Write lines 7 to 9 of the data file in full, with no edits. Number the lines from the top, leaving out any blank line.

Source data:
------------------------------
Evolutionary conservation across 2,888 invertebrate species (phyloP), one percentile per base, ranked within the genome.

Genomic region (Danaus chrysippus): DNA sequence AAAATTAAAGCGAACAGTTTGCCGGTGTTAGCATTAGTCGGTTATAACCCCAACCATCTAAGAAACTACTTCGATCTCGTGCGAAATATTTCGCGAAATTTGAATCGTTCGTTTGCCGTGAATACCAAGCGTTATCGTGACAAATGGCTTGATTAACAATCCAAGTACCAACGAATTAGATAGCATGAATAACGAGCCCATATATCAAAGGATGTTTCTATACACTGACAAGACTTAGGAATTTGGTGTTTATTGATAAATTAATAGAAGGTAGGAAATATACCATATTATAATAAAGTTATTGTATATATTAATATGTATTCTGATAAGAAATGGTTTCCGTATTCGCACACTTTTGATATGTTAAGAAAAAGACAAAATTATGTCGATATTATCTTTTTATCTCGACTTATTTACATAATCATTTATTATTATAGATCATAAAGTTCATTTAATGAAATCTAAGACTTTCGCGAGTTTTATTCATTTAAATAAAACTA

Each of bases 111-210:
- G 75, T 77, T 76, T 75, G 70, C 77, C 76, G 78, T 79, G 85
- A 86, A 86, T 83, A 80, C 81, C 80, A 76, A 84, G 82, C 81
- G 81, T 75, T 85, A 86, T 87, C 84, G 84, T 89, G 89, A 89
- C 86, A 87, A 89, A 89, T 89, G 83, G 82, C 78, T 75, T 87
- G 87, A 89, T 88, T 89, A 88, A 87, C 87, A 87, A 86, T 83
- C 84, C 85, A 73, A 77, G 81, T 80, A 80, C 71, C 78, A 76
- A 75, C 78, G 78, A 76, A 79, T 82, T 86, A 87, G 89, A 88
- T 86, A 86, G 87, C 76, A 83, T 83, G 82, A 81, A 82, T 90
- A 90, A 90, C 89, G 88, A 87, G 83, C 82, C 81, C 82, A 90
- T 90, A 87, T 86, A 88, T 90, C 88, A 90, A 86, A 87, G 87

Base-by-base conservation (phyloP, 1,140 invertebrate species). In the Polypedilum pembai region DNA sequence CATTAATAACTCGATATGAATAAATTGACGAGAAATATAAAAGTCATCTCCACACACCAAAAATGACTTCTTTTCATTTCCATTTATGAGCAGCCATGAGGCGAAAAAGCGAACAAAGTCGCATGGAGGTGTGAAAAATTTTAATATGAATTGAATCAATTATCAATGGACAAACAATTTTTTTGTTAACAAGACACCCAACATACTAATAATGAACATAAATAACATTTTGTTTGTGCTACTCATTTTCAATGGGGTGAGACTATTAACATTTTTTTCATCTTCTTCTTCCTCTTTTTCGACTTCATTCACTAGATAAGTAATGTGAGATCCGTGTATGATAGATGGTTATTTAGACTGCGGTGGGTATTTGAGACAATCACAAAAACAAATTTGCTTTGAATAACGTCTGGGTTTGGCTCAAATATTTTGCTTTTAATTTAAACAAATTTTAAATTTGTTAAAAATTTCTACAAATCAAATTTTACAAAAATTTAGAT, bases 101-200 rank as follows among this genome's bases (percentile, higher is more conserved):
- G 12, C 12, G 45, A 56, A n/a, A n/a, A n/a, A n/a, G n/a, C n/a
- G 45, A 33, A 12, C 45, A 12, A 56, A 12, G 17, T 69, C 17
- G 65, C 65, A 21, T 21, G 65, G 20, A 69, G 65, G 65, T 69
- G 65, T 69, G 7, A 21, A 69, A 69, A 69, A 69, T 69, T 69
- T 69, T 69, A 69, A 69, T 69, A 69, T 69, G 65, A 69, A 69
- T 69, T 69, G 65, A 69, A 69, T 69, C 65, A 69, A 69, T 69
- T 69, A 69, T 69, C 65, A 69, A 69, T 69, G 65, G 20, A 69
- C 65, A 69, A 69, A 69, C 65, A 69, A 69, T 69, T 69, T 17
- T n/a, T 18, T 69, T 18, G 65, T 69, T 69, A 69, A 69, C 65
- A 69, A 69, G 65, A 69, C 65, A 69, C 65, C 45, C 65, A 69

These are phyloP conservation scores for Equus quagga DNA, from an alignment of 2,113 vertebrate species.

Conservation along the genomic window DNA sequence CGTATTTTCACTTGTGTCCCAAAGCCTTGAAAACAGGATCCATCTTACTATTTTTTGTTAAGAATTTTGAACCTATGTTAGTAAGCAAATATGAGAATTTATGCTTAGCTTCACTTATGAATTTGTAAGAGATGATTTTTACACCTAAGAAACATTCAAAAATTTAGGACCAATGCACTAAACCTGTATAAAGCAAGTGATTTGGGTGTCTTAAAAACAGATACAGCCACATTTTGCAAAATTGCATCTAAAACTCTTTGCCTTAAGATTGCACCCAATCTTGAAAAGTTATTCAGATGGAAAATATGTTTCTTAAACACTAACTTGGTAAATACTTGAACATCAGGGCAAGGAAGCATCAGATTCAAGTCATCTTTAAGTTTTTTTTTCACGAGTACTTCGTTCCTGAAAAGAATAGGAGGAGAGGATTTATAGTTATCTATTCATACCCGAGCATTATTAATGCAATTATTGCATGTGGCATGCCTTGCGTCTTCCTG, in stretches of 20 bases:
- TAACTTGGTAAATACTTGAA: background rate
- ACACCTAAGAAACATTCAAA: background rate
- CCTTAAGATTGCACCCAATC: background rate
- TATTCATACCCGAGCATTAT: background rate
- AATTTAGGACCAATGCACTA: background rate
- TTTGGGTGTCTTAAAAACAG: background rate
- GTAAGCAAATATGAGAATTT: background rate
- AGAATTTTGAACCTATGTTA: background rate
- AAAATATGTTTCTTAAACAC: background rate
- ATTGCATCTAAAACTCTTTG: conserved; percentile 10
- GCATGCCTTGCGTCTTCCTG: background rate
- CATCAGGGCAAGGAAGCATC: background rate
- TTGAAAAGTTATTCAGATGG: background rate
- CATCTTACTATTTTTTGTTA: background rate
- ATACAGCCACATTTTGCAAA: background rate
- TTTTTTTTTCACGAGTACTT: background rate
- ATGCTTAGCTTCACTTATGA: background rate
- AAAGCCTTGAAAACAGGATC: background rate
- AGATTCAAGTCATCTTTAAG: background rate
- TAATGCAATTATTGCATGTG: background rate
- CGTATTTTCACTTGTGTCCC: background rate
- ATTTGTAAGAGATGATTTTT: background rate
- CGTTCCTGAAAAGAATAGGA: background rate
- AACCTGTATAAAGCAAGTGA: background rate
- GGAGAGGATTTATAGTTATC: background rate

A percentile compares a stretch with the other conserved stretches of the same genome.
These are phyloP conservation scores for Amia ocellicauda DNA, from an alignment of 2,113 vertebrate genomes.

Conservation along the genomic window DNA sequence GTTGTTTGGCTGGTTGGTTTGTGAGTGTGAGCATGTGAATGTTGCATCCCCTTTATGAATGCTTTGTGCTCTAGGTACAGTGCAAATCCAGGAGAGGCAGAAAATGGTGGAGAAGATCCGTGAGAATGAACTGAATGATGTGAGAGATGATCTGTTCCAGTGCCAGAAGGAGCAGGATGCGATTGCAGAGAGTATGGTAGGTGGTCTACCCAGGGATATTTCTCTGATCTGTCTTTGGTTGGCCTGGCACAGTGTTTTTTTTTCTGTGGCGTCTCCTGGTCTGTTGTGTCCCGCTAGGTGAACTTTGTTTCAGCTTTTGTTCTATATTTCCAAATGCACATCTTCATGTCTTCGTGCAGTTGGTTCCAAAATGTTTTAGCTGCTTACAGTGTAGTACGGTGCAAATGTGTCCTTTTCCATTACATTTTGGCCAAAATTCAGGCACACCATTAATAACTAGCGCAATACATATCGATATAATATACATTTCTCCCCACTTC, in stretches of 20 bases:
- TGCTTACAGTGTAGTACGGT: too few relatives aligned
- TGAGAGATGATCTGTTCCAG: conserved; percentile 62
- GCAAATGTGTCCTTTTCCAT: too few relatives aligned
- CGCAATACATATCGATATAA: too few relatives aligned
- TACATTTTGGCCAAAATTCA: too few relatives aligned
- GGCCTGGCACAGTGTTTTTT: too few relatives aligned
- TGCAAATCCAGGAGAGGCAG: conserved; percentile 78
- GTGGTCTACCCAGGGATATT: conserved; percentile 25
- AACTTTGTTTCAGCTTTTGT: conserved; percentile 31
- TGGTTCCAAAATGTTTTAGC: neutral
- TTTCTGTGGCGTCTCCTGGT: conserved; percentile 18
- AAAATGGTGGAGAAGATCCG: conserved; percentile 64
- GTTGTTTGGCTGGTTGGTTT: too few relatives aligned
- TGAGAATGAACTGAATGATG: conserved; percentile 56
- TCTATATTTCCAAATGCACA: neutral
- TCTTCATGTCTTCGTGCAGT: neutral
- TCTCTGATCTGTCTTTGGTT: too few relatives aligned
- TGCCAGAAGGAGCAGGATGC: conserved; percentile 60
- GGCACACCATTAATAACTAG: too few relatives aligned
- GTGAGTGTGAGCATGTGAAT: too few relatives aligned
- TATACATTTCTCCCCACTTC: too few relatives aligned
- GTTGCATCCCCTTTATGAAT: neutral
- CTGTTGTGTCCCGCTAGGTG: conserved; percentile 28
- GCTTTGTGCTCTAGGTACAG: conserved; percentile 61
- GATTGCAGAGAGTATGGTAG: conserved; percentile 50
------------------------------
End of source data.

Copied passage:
- C 86, A 87, A 89, A 89, T 89, G 83, G 82, C 78, T 75, T 87
- G 87, A 89, T 88, T 89, A 88, A 87, C 87, A 87, A 86, T 83
- C 84, C 85, A 73, A 77, G 81, T 80, A 80, C 71, C 78, A 76